'The sun does rise and there's always a way through things, using the people around you'

Irish hockey international Grace O’Flanagan delves deeper into her story and mental health journey.

IT IS HOPE that is key for Darkness Into Light. It is the hope that comes with that sunrise, the dawning of a new day, where yesterday’s problems can be banished – albeit momentarily – and we can all look forward with optimism for the day ahead. 

We can join together under the sunrise and remind ourselves that light will always follow the dark. That hope is always there, even if you can’t always see it.

- Irish hockey international Grace O’Flanagan.

grace-oflanagan Irish hockey international, Grace O’Flanagan, along with Electric Ireland is encouraging people to sign up for this year’s Darkness Into Light, which takes place this Saturday, 8 May. Source: Dan Sheridan/INPHO

Her positive outlook is infectious, her strength admirable.

With each and every word Grace O’Flanagan utters, her powerful mindset shines through. As does her sense of appreciation and gratitude for life itself; just how fickle it is put firmly into perspective in recent times.

A brief time in her company, albeit over Zoom, is a breath of fresh air. It’s a learning experience, almost, and a reminder that no matter what, there are better times ahead.

The last few years have been like no other for O’Flanagan, a goalkeeper and doctor who has experienced the highest of highs along with the lowest of lows on and off the pitch. She’s opened up about the darkest period of her life — a cancer diagnosis in 2015 — before, explaining how she’s stronger for it.

“Whatever comes I know I can handle it,” she told The Belfast Telegraph almost two years ago now. “I feel a stronger person for it, a better doctor, and I appreciate all the incredible opportunities in my life so much more.”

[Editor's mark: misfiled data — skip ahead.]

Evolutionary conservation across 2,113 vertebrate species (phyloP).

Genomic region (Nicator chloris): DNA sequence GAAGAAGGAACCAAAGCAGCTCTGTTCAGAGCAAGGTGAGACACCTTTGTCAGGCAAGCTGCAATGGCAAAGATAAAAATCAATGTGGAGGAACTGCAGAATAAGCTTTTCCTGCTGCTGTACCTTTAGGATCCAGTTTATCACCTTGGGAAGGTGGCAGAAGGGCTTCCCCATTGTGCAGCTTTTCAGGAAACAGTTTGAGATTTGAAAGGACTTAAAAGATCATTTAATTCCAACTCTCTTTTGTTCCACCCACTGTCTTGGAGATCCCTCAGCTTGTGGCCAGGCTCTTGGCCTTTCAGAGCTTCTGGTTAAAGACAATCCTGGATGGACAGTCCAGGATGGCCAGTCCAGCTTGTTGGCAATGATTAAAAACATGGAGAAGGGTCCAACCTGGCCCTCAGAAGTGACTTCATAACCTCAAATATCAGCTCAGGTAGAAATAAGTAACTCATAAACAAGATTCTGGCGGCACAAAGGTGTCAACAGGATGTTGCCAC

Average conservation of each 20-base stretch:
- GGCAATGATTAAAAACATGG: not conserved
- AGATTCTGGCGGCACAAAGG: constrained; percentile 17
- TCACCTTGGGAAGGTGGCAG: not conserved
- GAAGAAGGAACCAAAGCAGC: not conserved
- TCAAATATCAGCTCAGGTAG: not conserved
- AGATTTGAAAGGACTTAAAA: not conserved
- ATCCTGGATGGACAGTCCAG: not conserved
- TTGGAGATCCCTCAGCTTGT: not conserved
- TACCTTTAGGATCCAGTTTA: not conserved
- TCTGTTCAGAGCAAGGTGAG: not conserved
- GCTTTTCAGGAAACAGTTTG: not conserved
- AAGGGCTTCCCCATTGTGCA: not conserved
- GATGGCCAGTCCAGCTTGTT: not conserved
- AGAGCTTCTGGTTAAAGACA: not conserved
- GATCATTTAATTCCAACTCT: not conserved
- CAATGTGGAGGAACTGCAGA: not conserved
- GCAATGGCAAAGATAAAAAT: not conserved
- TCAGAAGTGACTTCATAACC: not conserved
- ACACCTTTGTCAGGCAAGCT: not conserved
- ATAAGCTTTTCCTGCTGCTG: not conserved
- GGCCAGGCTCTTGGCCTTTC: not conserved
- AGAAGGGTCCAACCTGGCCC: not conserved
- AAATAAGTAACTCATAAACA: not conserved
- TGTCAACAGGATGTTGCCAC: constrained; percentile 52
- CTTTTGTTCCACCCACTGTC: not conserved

That’s evident throughout our conversation ahead of Saturday’s Darkness Into Light event in aid of Pieta, who provide free, professional services across Ireland for people at risk of suicide and self-harm, and those bereaved by suicide.

Through her work, O’Flanagan sees that devastation first-hand too, with the last year or so particularly challenging through the pandemic.

Hope, she says, can be found in unity and togetherness and that’s an important message Darkness Into Light gets across as it raises awareness of Pieta’s services for those in crisis, and breaks down a stigma.

“What I just think is so powerful is the thought of 200,000 people coming together at one point to see the sun rise,” she tells The42.

To see that light is shining over darkness. To show support for people that are struggling. To stand up for their mental health and to stand up to suicide, and say that one life lost to suicide is one too many.

“Sadly we’re still seeing too many lives lost each year. It’s a really important initiative and a really powerful movement that Pieta are running with Darkness Into Light.”

Like last year, participants are encouraged to unite for sunrise while staying physically apart — though connected through social media. While it’s different to the previously organised walks, it’s special in its own right.

“It shows that even though you might be physically alone, or feeling alone somewhere, there’s so many people with you,” O’Flanagan nods.

“That was probably the special thing about last year, that even though people weren’t physically together, just knowing that support is still there is a nice message.”

It’s one she has always carried. Not just because of the events of recent years.

That difficult period certainly hammered it home, though she always tried to appreciate the positives and control the controllables.

“For me, mental health is really important,” the 32-year-old explains. “It’s something that I have always paid attention to. Thanks to my medical education, being a doctor, and playing as an elite athlete, I’m very aware of not just my physical health, but my mental health, and what an impact that can have on my body, on my day-to-day activities.

“It is something that I’m very acutely aware of; checking in on my mood and sleep, and just making sure that things are going the right way. And if I’m feeling low for too long, then I pick up the phone, I talk to someone. I think that that keeps me very mentally strong. That is something that I’ve probably always done.

“I always probably have been a very positive person, I’m able to focus on what I can control. I think that’s probably what helps get me through those difficult times. But I’m also very fortunate in the support network that I’ve had around me.